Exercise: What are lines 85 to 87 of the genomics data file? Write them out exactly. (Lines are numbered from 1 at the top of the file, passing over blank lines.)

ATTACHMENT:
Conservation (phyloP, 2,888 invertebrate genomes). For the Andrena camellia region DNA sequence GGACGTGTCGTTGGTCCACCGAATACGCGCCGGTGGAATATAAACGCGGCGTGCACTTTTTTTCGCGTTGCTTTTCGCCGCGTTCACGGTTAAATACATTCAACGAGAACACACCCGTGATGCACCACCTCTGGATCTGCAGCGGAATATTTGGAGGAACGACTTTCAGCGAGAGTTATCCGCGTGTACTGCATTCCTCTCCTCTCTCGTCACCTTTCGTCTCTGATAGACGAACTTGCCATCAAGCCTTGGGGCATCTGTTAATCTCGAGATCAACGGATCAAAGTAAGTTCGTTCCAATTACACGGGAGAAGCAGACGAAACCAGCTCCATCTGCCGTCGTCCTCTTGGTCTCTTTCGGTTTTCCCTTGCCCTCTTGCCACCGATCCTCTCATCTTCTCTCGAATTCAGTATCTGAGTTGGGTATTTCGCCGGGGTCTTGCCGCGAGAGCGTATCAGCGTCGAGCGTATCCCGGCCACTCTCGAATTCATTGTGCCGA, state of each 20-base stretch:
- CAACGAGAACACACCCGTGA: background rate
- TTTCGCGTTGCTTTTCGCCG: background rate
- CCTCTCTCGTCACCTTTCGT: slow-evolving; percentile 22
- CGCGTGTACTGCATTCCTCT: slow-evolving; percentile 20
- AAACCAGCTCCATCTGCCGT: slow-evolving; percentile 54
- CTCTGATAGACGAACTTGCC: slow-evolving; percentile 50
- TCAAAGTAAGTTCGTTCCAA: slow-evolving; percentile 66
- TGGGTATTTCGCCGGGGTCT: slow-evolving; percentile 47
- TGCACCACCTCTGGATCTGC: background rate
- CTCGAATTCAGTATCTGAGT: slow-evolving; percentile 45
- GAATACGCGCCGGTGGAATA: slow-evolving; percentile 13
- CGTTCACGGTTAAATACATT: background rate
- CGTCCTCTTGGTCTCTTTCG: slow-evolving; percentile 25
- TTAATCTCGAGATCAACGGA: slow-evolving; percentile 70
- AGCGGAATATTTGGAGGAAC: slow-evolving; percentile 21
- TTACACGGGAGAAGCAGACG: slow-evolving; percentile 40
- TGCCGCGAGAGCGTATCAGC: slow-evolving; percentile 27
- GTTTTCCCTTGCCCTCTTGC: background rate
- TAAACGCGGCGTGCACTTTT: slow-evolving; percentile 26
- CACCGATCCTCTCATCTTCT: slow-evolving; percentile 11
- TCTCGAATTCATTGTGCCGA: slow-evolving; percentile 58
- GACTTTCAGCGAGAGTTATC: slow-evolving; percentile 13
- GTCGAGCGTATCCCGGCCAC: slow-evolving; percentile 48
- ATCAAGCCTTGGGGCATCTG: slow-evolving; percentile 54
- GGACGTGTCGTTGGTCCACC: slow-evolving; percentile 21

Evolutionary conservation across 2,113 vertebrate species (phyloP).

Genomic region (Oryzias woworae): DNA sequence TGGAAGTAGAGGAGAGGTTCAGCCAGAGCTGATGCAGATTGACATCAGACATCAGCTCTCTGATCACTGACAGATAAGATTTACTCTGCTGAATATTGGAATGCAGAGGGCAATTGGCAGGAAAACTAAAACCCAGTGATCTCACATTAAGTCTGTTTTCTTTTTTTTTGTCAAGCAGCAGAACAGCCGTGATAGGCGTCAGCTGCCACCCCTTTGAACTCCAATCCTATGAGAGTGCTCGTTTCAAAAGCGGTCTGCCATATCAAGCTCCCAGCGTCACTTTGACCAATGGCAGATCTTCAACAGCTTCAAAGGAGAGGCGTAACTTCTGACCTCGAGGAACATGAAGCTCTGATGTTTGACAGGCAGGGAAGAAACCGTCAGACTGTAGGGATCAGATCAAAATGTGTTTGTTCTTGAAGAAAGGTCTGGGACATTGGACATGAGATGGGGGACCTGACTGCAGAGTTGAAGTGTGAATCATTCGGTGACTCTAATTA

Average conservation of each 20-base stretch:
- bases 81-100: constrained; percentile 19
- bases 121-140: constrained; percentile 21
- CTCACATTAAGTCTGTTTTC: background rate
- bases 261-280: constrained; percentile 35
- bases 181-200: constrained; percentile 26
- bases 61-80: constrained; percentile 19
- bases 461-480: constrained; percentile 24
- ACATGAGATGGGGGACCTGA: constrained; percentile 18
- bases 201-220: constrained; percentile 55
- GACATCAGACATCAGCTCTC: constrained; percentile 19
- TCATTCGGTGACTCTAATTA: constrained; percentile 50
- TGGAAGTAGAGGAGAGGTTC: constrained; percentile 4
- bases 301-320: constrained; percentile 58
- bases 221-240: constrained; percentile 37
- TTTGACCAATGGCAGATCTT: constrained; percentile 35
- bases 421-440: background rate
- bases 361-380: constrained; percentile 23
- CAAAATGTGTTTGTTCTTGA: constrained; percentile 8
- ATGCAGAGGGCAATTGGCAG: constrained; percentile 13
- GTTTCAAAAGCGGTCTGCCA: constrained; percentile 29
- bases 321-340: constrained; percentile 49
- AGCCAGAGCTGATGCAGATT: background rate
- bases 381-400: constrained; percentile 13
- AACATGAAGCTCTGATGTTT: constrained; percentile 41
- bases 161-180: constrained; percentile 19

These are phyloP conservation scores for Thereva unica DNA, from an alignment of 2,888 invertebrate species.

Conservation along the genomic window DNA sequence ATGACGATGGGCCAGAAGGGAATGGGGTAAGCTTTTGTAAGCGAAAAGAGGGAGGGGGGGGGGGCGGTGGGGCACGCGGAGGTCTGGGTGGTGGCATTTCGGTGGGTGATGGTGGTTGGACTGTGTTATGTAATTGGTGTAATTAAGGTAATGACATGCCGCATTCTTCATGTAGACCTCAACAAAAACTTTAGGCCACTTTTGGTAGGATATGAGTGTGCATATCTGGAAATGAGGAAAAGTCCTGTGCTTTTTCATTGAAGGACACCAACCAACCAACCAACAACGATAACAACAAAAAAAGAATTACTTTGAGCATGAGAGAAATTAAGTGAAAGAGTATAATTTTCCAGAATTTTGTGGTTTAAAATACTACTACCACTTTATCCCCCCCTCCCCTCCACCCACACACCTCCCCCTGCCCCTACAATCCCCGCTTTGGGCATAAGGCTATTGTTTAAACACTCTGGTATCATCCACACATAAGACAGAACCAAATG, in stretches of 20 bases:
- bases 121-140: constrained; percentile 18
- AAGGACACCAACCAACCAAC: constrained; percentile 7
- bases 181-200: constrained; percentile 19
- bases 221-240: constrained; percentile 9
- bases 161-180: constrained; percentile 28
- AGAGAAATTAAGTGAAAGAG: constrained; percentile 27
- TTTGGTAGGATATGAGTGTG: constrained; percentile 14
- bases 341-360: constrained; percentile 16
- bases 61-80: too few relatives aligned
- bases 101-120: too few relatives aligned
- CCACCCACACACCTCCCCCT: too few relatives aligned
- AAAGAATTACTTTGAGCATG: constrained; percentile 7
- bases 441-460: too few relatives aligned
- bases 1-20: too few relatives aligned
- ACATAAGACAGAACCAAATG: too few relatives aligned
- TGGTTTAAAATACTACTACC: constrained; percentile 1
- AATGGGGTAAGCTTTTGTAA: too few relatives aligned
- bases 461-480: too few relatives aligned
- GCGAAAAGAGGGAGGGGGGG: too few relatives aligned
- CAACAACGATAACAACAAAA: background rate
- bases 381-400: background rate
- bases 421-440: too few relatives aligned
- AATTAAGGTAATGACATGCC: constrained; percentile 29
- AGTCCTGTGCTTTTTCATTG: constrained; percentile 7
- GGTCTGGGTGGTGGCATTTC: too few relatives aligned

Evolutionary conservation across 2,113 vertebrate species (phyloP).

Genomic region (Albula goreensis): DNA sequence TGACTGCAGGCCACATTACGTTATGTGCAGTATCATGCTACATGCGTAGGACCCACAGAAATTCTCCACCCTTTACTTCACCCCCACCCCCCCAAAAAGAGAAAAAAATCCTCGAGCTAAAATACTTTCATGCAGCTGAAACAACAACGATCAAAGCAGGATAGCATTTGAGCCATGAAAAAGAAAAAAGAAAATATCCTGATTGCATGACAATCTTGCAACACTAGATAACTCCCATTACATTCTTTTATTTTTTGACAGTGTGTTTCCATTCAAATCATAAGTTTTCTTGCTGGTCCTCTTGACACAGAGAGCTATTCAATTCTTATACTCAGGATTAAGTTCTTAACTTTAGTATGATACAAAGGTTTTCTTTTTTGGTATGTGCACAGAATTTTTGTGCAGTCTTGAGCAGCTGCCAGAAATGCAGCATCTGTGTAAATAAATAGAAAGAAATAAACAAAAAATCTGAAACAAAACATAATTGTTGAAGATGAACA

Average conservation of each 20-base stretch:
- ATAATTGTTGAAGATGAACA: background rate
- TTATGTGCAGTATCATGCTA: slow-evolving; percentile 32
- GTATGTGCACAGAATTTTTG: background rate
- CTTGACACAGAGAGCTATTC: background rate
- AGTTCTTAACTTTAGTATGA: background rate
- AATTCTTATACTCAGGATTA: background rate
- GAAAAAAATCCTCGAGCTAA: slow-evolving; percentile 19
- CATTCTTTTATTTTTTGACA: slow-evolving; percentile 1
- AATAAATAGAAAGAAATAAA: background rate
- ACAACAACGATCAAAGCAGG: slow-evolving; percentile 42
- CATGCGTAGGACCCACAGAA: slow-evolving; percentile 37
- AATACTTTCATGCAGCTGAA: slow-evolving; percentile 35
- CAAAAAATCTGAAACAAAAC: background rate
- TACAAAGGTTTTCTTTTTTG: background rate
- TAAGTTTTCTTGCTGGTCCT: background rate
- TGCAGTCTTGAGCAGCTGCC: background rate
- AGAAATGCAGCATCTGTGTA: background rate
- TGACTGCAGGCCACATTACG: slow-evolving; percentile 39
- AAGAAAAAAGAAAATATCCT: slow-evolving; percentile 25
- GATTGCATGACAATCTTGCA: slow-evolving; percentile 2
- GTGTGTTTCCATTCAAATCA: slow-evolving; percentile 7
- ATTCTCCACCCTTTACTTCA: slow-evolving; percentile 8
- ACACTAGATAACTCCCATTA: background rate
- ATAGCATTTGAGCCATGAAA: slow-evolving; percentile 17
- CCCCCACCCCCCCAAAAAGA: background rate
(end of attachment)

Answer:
- ATAATTGTTGAAGATGAACA: background rate
- TTATGTGCAGTATCATGCTA: slow-evolving; percentile 32
- GTATGTGCACAGAATTTTTG: background rate